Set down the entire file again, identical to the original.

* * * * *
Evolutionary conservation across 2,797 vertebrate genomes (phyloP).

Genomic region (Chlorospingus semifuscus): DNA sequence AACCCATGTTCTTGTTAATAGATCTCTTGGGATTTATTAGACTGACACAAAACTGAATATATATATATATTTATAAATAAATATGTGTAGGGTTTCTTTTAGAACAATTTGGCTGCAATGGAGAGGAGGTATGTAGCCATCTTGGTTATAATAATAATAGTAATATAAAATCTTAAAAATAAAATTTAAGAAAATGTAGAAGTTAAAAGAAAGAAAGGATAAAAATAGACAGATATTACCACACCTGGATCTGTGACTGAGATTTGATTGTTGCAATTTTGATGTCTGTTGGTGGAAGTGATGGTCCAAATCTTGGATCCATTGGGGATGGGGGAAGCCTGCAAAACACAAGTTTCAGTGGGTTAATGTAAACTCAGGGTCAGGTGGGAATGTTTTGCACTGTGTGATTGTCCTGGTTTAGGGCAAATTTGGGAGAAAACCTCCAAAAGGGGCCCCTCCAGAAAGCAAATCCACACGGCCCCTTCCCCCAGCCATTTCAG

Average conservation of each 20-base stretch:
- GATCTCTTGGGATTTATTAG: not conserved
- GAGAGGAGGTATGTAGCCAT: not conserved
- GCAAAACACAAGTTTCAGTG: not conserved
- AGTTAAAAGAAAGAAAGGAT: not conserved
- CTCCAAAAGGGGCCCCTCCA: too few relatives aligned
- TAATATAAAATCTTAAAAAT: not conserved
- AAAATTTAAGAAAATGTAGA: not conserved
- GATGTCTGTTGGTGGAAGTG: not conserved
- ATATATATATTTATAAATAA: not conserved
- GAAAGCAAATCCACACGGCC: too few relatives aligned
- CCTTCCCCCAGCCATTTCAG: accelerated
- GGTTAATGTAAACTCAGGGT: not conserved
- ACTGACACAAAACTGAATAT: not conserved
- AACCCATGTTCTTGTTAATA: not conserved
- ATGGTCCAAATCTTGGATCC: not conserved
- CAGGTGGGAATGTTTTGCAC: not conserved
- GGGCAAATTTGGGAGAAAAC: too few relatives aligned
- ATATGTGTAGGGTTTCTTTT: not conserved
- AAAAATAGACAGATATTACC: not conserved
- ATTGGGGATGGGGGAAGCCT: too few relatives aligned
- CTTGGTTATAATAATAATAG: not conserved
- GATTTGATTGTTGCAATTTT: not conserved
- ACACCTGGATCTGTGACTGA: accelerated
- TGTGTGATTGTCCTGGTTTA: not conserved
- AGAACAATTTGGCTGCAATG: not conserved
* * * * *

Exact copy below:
Evolutionary conservation across 2,797 vertebrate genomes (phyloP).

Genomic region (Chlorospingus semifuscus): DNA sequence AACCCATGTTCTTGTTAATAGATCTCTTGGGATTTATTAGACTGACACAAAACTGAATATATATATATATTTATAAATAAATATGTGTAGGGTTTCTTTTAGAACAATTTGGCTGCAATGGAGAGGAGGTATGTAGCCATCTTGGTTATAATAATAATAGTAATATAAAATCTTAAAAATAAAATTTAAGAAAATGTAGAAGTTAAAAGAAAGAAAGGATAAAAATAGACAGATATTACCACACCTGGATCTGTGACTGAGATTTGATTGTTGCAATTTTGATGTCTGTTGGTGGAAGTGATGGTCCAAATCTTGGATCCATTGGGGATGGGGGAAGCCTGCAAAACACAAGTTTCAGTGGGTTAATGTAAACTCAGGGTCAGGTGGGAATGTTTTGCACTGTGTGATTGTCCTGGTTTAGGGCAAATTTGGGAGAAAACCTCCAAAAGGGGCCCCTCCAGAAAGCAAATCCACACGGCCCCTTCCCCCAGCCATTTCAG

Average conservation of each 20-base stretch:
- GATCTCTTGGGATTTATTAG: not conserved
- GAGAGGAGGTATGTAGCCAT: not conserved
- GCAAAACACAAGTTTCAGTG: not conserved
- AGTTAAAAGAAAGAAAGGAT: not conserved
- CTCCAAAAGGGGCCCCTCCA: too few relatives aligned
- TAATATAAAATCTTAAAAAT: not conserved
- AAAATTTAAGAAAATGTAGA: not conserved
- GATGTCTGTTGGTGGAAGTG: not conserved
- ATATATATATTTATAAATAA: not conserved
- GAAAGCAAATCCACACGGCC: too few relatives aligned
- CCTTCCCCCAGCCATTTCAG: accelerated
- GGTTAATGTAAACTCAGGGT: not conserved
- ACTGACACAAAACTGAATAT: not conserved
- AACCCATGTTCTTGTTAATA: not conserved
- ATGGTCCAAATCTTGGATCC: not conserved
- CAGGTGGGAATGTTTTGCAC: not conserved
- GGGCAAATTTGGGAGAAAAC: too few relatives aligned
- ATATGTGTAGGGTTTCTTTT: not conserved
- AAAAATAGACAGATATTACC: not conserved
- ATTGGGGATGGGGGAAGCCT: too few relatives aligned
- CTTGGTTATAATAATAATAG: not conserved
- GATTTGATTGTTGCAATTTT: not conserved
- ACACCTGGATCTGTGACTGA: accelerated
- TGTGTGATTGTCCTGGTTTA: not conserved
- AGAACAATTTGGCTGCAATG: not conserved